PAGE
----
...At the giant KraftMaid cabinet factory
just outside Cleveland, workers stand by with glue guns and pneumatic
nailers as parts for a complete set of kitchen cabinets approach on
a conveyor. Drawers, face frames, prefinished panels, shelves and
moldings arrive from all corners of the million-square-foot plant.
Although the customer who ordered this kitchen may have taken months
to plan its every detail, KraftMaid assemblers will put it together
in 15 minutes and ship it a week later.
Did you think your new kitchen cabinets would be hand-built by fussy
atisans? Guess again. Cabinets are a $6 billion dollar industry, and
they pour off assembly lines like hubcaps or lawn chairs. If that
prospect unsettles you, consider a a smaller company, one like Rutt
Custom Cabinetry of Goodville, Pennsylvania. Here, door panels are
matched for color and figure one door at a time. A specialist is standing
by to custom-blend a paint color. The catch? Rutt charges more than
twice as much, and you can count on waiting 40 or 50 days to get your
Manufactured kitchens fall into three general categories
...The industry has traditionally divided
cabinets into three grades: stock, semicustom, and custom. The labels
don't mean as much as they once did, but they are still a good starting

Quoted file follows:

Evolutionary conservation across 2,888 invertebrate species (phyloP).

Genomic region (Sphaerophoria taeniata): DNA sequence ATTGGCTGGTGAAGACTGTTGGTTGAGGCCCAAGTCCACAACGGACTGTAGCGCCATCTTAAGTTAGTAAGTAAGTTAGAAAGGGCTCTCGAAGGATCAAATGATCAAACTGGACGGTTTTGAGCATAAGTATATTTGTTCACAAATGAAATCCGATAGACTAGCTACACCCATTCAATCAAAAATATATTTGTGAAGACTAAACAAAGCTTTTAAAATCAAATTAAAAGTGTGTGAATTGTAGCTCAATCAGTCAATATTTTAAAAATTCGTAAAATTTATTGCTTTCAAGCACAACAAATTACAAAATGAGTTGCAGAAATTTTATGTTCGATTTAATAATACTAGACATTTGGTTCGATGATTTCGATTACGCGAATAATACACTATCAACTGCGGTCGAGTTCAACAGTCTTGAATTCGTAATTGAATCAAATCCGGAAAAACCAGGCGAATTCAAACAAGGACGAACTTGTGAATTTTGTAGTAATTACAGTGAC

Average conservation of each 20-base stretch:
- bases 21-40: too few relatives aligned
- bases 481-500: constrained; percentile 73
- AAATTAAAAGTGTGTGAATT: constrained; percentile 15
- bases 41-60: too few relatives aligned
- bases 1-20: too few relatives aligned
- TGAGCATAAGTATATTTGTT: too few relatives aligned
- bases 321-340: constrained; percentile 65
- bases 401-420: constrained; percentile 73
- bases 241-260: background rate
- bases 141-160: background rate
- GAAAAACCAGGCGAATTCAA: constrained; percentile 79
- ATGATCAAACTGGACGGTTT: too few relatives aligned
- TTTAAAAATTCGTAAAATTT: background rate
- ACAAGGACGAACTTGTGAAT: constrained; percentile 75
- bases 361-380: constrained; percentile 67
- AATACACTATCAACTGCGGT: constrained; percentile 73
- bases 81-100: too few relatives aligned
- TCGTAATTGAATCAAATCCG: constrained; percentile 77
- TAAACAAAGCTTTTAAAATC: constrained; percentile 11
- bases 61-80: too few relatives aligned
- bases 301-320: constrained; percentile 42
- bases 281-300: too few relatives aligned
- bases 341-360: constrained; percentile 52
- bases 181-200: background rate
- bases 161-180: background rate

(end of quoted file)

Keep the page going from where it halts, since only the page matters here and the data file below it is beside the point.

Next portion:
Stock cabinets are at the low end of the market. Available
in fewer styles and finishes and with fewer options, stock cabinets
are built in standard sizes in increments of 3 in. in width. They
are manufactured and then stockpiled, without regard to who will buy
Semicustom cabinets are built to order, also on a 3 in. grid,
and offer more choices when it comes to styles, accessories, and finishes.
Materials may be of higher quality.
Custom cabinets, such as those from Rutt, are built to fit
the available floor space exactly with just about any option the customer
is willing to pay for. They are the most expensive of all.
And then there are the small shops, the local cabinetmakers
found in virtually every corner of the country. Working on one job
at a time, these shops turn out cabinets designed for just one client.
Detailing, construction and wood selection may range from ordinary
Assessing quality is not always easy. Many manufacturers submit their
cabinets to the Kitchen Cabinet Manufacturers Association for voluntary
testing and certification. Although the process is wide-ranging and
rigorous (roughly half of those seeking certification for the first
time will flunk), it's not useful for comparing individual components
such as drawers, doors and cabinet boxes. And makers of high-end cabinetry
may skip the test altogether.
Prices vary as widely as quality. Bottom-of-the-line stock cabinets
are available for less than $2500 (not including countertops and installation).
KraftMaid's better-quality kitchen might range from just over $5,000
to $12,000, and a custom-manufactured kitchen can approach $20,000.
The following pages look in detail at four manufactured cabinets that
are typical of what's on the market. More expensive often means more
quality and a longer life. But getting the best value also should
include a careful look at the many differences in construction, hardware,
finish, and materials.